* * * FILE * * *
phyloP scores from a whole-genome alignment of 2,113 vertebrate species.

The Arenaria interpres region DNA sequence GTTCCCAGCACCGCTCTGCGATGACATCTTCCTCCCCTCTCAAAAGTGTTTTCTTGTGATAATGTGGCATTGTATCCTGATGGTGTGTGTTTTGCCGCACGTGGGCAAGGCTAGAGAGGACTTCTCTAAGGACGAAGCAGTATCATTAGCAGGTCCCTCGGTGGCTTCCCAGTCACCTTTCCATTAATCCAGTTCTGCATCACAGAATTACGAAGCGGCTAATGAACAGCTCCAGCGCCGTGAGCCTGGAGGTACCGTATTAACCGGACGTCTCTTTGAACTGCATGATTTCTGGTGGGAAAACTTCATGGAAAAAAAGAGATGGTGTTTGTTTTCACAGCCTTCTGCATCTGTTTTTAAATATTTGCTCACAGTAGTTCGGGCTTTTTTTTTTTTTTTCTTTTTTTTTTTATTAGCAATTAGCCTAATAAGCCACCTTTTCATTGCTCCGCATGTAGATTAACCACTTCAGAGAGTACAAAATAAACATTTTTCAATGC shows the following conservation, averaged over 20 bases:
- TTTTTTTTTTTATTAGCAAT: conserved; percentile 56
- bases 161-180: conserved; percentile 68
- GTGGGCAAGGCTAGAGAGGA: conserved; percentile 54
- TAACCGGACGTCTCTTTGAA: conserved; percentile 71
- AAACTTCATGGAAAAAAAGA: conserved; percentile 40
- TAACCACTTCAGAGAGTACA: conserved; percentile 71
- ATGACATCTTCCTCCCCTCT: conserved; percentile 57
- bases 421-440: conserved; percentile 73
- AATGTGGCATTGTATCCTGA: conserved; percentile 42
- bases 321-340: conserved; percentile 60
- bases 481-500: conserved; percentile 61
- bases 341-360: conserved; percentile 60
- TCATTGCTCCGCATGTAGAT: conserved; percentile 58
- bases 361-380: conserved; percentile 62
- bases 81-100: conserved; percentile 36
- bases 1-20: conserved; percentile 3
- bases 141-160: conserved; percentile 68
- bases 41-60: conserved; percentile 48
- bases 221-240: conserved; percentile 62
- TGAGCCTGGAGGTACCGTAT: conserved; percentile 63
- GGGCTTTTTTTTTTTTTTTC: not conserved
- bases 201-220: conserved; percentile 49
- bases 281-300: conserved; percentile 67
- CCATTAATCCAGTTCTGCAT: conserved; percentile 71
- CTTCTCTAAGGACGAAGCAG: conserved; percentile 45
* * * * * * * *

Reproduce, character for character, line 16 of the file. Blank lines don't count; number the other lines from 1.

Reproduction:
- bases 361-380: conserved; percentile 62